I certainly do not advise anyone to add any of the features posted on this blog to any Irish they might speak in an attempt to make their Irish more eccentrically 'Dublin'. The result would more than likely hinder rather than aid communication with speakers of contemporary Irish; Gaelic language speech communities today are so small that I would advise you to pick an existing dialect and perfect your pronunciation of that, if authenticity matters so much to you. Learn Irish - don't try to learn Dublin!

What about the Irish spoken in Dublin today? Isn't that 'Dublin Gaelic'?

The Irish dialects spoken in Dublin today do indeed constitute an Irish of Dublin, but they originate entirely in dialects that were not native to the area. They are transplanted dialects (or perhaps a koiné of such), which now vary when compared to dialects spoken in Galway, Kerry et al but which are still recognisably subdialects thereof. (I hope to return to the point of the contemporary variants of Irish spoken in Dublin at some point in the future).

Thus people raised speaking Irish in Dublin today do not speak traditional Dublin dialects (although it is highly likely that Dublin's Gaelic-speaking community always included speakers of many different migrant dialects - another point to which I hope to return in a later post), although they do speak various dialects of Irish. This blog focuses on the historical Irish dialect spoken in Greater Dublin, not the Irish spoken there today.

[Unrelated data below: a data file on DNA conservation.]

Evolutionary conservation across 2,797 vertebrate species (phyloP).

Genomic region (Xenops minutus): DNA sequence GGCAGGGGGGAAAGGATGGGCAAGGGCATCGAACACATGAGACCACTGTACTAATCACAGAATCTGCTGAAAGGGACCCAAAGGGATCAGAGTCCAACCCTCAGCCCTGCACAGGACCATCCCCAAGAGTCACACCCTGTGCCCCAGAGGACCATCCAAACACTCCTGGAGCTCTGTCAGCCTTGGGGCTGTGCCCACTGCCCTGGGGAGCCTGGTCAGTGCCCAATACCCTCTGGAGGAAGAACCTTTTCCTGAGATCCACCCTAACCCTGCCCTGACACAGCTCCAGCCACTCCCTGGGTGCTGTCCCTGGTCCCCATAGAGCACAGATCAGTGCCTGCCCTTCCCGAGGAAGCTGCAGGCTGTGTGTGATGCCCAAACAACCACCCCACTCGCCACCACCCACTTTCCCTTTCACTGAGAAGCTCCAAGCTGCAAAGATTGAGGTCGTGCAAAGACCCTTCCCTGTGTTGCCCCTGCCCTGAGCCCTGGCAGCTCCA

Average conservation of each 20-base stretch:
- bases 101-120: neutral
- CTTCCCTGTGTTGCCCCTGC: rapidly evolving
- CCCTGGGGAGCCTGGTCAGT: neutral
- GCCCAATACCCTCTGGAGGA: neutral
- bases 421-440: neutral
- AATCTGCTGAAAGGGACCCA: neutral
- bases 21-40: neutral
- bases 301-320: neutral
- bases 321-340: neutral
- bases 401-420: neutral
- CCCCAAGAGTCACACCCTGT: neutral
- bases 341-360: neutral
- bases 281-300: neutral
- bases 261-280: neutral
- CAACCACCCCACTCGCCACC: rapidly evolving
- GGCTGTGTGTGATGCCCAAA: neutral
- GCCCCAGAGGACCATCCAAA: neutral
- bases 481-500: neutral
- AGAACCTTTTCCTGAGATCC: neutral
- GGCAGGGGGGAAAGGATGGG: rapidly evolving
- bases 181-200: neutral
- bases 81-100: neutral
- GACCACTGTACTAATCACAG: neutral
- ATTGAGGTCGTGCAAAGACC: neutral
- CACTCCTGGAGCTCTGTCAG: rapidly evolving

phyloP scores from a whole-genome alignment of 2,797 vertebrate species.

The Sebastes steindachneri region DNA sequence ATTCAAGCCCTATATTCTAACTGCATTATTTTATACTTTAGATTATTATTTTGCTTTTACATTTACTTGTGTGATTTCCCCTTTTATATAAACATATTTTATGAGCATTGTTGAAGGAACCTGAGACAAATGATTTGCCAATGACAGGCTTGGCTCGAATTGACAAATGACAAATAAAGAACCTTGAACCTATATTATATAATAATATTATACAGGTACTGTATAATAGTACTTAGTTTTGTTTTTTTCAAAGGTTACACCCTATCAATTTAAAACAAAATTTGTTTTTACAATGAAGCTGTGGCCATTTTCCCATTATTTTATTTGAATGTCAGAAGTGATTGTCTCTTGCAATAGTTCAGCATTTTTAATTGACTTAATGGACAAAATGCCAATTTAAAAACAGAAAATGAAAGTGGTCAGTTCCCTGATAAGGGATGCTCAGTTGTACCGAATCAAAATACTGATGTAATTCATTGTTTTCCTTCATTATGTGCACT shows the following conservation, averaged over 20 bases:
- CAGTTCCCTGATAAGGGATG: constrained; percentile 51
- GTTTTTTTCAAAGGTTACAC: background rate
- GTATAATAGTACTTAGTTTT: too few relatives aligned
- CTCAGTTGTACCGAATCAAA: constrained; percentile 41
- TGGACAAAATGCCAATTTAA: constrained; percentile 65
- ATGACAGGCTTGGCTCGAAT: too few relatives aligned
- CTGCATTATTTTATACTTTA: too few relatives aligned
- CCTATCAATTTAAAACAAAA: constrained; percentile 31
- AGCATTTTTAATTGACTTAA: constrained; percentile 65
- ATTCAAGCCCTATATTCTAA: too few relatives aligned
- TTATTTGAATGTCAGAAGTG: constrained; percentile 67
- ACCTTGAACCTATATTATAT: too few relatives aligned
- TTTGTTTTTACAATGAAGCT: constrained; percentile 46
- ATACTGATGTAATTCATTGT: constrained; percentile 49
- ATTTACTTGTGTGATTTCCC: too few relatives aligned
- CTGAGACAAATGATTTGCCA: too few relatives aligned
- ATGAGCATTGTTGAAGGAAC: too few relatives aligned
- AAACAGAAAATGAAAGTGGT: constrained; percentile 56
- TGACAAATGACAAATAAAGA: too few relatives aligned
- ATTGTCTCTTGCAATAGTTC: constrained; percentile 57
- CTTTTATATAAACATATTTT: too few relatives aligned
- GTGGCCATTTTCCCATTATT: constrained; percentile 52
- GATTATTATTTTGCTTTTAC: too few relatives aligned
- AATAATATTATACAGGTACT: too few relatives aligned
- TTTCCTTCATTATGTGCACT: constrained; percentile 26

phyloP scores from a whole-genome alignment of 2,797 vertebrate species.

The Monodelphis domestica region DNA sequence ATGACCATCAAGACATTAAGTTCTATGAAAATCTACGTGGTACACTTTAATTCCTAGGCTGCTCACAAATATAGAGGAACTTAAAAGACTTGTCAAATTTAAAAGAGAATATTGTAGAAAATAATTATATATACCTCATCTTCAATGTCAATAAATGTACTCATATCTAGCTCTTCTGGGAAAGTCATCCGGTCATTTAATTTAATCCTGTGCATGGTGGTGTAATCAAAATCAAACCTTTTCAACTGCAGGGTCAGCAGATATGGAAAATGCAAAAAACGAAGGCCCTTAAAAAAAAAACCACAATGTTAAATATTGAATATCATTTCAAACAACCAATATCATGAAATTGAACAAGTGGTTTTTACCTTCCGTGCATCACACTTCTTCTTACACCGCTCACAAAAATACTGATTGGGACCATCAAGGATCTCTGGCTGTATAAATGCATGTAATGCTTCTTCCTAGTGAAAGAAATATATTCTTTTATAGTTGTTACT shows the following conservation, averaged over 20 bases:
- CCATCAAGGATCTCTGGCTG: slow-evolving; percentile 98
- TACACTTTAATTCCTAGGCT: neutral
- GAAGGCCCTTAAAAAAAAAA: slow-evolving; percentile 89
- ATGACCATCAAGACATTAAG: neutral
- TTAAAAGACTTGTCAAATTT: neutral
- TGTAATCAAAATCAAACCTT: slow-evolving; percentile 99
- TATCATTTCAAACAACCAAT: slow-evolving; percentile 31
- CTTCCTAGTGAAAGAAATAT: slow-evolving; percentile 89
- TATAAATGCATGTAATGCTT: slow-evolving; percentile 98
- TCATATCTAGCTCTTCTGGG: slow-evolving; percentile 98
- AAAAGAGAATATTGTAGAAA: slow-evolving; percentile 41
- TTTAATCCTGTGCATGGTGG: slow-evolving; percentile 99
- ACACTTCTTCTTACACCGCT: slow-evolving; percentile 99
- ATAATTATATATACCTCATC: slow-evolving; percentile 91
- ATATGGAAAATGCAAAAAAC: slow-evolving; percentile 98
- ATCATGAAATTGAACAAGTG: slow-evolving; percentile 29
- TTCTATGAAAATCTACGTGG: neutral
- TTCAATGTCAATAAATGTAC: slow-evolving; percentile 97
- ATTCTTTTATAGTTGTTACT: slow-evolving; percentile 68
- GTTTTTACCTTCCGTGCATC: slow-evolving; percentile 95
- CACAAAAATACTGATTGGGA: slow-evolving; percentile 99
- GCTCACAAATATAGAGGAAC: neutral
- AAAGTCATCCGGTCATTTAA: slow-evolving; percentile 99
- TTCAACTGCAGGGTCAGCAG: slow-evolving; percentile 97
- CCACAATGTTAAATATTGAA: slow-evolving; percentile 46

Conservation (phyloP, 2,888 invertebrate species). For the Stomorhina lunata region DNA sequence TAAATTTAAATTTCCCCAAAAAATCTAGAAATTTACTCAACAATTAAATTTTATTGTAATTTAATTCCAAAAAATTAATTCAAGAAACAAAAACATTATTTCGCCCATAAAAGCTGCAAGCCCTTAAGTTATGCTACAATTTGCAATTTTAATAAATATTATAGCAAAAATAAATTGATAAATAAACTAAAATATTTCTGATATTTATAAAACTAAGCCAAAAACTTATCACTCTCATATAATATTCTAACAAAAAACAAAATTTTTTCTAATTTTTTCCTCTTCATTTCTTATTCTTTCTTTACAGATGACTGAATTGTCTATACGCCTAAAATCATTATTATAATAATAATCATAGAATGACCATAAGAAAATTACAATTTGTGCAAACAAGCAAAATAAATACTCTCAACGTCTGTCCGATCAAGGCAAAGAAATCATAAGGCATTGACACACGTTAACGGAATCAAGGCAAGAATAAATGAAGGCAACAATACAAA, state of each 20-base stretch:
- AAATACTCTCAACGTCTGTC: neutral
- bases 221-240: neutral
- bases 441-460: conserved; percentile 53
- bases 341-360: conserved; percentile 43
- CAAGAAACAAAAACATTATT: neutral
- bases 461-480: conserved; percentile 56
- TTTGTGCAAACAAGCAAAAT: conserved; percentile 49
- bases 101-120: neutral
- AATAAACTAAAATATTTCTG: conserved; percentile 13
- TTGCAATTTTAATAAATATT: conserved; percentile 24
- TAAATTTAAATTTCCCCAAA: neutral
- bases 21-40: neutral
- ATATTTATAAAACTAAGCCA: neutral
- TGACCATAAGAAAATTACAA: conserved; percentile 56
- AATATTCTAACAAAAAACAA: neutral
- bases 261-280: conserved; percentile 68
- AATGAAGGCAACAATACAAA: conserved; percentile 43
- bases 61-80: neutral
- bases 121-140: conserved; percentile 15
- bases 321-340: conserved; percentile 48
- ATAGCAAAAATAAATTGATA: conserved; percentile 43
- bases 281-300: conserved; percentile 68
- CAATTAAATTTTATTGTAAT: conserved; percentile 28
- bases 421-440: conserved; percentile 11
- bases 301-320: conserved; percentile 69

Who is this blog meant for?

Everyone! This blog is aimed at anyone interested (for any reason) in Gaelic dialects, and it is my hope that it will, in some small way, spark curiosity among visitors not only for Dublin Gaelic, but other varieties spoken (or until recently spoken) throughout Ireland, Scotland, the Isle of Man, Newfoundland, Cape Breton and elsewhere. 

Despite its title it is not a specifically 'Dublin interest' blog - it just so happened that when I began my research into that missing patch of 'lost' dialects on the dialect continuum map, my eye was drawn unavoidably to Dublin due to its relatively central position on the map. This blog could just have easily been 'Fermanagh Irish' or 'Offaly Irish' or 'Galloway Gaelic' or even 'Newfoundland Gaelic'!

I will try to write this blog in such a way that as many people as possible can get the most out of it, and I hope to reach a general audience as much as I do an academic one. I hope to engage people interested in any of the issues this blog touches upon, and all comments are welcome. 

Part of the reason for setting up this blog was the lack of information in this field available already - and the peculiar difficulty of communication with like-minded people, despite the supposed ease of the internet.

I will try and update the blog as often as possible, but inevitably I will only post points of interest. If I don't have any, I won't post. This is my first blog, so wish me luck! I'll need it!


  1. "This blog focuses on the historical Irish dialect spoken in Greater Dublin, not the Irish spoken there today."

    I wonder whether this sentence near the end of the post should, in fact, start the whole piece?

  2. Thank you very much for your comment.

    I see your point, but the sentence that starts the whole piece already - "Welcome to Dublin Gaelic, a blog on the historical Irish Gaelic dialect(s) of the Greater Dublin region" - seems (to me) to cover this.

    However, if it is unclear or misleading, I will of course change it.

    1. After sending that comment I actually did scroll back up and saw the intro sentence you mention. Which does seem to do much of what I was suggesting.
      So, I don't know whether I glossed over that as I was reading it or by the time I'd read the whole piece and I came across the sentence I highlighted.above I was relieved to get out of the details and see again the forest perspective (of the whole blog).